Reenactors – Behind the Scenes

A little sidebar, I wrote this blog post a while back as a post if I had nothing to post here for the week sort of a filler. However recent news made me post this sooner! That great news is that Ektachrome is back! Kodak will be releasing a new version of Kodak Ektachrome E100G in the fall of 2017.

There’s more than battles, drill, and lazing about to a reenactment. Once the public leaves, the camps become the social centres for the evening. And being a reenactor one thing I have been a little lax on is capturing these behind-the-scenes moments once the public’s eye is turned. When I started attending reenactments I was always carrying a camera and capturing the battles, drill, and such events. Now that I spend most of the day in the field carrying a musket. I really needed to remember to bring a camera as well to capture the social side of things.


Connie's a Corporal

Almighty Stein

While these aren’t as exciting as some of the battles and actions. It reminds everyone that we love this hobby and have built some amazing friendships around it. One of my favourite events is the Mississenawa 1812 which takes place over the Canadian Thanksgiving weekend in Marion, Indiana. While the event is designed to commemorate the battle of Mississenawa, we don’t actually portray that skirmish. Since it was mostly American troops fighting the Delaware and Miami tribes that once occupied the region.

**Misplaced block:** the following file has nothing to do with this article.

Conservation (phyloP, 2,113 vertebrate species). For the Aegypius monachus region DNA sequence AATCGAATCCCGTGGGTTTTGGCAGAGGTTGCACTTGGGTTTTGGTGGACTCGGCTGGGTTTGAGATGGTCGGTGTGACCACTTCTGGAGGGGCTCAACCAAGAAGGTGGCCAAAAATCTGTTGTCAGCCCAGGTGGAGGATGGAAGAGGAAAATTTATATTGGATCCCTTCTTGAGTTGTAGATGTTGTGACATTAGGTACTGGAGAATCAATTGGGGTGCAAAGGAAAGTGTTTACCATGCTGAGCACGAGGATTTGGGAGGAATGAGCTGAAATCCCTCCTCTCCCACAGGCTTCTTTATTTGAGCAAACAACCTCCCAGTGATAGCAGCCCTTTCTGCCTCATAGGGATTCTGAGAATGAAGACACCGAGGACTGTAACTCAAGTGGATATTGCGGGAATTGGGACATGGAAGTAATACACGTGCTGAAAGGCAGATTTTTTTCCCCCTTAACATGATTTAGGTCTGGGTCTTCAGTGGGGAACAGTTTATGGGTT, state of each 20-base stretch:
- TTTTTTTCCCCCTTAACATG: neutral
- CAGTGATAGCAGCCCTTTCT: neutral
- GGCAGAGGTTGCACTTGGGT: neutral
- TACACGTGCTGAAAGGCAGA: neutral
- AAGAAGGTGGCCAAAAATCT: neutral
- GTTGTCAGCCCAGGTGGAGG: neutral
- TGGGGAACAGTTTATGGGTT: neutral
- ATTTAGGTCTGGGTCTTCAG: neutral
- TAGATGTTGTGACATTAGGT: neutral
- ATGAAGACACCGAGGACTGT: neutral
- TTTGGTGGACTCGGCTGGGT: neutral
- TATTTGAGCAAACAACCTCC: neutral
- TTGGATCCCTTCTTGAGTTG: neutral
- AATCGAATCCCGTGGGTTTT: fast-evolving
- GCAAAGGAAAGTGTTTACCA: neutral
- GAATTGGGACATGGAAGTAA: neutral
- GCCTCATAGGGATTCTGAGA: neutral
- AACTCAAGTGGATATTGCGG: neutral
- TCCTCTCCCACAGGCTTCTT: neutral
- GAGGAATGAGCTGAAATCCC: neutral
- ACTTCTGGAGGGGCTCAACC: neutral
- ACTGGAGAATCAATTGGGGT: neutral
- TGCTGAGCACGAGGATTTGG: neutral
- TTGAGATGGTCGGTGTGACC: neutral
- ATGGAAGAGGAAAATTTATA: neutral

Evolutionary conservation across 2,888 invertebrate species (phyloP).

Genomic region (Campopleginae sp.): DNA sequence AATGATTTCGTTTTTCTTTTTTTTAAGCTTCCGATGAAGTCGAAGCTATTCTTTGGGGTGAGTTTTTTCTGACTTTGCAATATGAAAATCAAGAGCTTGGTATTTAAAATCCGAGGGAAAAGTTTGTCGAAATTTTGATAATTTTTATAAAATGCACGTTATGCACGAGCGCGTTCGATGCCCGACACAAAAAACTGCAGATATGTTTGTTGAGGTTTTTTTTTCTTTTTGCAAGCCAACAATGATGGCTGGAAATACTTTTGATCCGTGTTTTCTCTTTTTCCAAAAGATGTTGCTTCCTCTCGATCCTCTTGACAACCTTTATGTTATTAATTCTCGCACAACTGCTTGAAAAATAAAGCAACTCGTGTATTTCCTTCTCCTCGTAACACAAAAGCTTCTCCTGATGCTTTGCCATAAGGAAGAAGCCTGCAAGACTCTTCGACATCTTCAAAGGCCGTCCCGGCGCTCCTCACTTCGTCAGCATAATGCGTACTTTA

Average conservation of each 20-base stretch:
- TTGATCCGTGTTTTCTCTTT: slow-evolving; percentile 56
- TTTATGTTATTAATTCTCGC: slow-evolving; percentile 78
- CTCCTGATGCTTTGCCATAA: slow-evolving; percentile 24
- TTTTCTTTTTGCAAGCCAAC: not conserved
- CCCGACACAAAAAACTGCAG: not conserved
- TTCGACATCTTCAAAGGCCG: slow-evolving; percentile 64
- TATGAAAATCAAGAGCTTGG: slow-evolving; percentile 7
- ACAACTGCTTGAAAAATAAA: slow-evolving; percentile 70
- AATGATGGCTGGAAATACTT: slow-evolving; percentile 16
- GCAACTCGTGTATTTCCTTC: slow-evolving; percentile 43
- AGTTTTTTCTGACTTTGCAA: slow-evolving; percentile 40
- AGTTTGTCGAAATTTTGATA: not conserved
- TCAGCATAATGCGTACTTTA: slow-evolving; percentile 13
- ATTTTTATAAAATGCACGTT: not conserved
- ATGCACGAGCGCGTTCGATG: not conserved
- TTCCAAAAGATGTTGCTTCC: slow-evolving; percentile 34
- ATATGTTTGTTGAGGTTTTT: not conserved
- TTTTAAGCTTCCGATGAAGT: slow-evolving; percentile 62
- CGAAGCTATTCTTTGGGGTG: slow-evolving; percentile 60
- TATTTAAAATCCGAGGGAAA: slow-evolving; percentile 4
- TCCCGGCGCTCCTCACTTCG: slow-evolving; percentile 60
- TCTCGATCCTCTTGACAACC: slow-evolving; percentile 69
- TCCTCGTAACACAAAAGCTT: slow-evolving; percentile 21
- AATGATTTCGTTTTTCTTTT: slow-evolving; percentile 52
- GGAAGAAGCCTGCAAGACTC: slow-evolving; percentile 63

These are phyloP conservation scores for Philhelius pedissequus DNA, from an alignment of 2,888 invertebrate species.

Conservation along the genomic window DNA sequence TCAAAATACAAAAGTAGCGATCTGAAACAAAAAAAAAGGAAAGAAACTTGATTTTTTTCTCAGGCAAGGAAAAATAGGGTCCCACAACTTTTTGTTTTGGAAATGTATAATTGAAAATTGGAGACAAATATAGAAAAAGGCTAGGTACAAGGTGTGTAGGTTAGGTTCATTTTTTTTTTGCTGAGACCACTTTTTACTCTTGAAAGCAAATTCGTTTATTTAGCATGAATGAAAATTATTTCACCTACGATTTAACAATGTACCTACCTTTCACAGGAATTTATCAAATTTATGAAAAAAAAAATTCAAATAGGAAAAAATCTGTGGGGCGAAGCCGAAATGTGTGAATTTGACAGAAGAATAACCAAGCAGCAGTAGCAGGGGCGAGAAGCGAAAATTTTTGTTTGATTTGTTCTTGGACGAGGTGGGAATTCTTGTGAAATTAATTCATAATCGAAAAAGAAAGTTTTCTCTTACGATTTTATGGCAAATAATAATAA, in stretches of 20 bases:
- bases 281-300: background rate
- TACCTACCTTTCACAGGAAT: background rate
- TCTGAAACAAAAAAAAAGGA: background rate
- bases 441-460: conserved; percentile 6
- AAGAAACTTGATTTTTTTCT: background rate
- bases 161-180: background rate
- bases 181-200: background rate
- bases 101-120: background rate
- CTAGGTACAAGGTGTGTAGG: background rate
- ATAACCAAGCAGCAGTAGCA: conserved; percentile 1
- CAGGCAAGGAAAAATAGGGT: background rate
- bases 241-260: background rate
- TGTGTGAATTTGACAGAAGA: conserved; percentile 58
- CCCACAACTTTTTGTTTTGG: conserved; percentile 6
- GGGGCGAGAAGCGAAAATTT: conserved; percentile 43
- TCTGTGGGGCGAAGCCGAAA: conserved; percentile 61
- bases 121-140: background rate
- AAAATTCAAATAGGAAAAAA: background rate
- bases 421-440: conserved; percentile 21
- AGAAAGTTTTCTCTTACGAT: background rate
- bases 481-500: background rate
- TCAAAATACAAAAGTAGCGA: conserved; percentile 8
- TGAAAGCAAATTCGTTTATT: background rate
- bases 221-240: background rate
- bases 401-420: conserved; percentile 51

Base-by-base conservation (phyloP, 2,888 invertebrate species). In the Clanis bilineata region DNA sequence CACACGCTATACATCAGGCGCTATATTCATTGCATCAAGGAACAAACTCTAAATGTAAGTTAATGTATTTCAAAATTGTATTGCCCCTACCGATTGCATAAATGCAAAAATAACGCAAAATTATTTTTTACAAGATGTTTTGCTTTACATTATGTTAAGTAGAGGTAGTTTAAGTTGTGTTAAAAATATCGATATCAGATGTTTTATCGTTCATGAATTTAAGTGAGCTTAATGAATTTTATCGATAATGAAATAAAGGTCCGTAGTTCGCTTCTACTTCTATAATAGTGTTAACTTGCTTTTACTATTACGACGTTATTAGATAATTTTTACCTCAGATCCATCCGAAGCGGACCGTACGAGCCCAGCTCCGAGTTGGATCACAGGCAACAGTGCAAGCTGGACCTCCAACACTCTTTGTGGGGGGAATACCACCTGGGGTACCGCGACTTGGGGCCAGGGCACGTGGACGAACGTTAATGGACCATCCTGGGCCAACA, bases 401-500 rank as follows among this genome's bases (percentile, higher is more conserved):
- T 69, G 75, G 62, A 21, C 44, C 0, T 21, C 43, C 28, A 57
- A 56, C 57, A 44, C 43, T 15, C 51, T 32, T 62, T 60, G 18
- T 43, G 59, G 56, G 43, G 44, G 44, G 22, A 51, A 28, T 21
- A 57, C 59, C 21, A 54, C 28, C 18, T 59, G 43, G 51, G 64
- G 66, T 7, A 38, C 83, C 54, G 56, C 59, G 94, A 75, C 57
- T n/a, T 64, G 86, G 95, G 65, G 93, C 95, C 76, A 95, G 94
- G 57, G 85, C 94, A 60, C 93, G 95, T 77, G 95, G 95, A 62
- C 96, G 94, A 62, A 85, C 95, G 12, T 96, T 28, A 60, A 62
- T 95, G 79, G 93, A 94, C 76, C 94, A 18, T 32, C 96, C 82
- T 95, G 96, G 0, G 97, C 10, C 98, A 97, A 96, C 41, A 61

Pours the Beer in the Stein

Mike's Happy

Living the High Life

The unit that I fall in with, the 60th (Royal Americans) makes a point to go to this event because for a reenactor it’s fun. Often we’re fighting with a smaller British army so as light infantry we can move a little more around the field and really show off to the public that the soldiers of the 19th-century weren’t just drones standing in a line and firing volleys. Skirmishing was a valid tactic against enemy troops and often lent itself better to the environment of North American during the war.

The Bruce Man



Hopefully, I’ll remember to bring the camera more often at the events I attend next year. The Contax G2 seems to stand up well during these events. I mean it came to Waterloo’s 200th last summer!

Technical Details:
Contax G2 – Carl Zeiss Planar 2/45 T* – Kodak Ektachrome E100G
Processing: Unicolor Rapid E-6 Kit
Scanner: Epson V700
Editor: Adobe Photoshop CC (2015.5)

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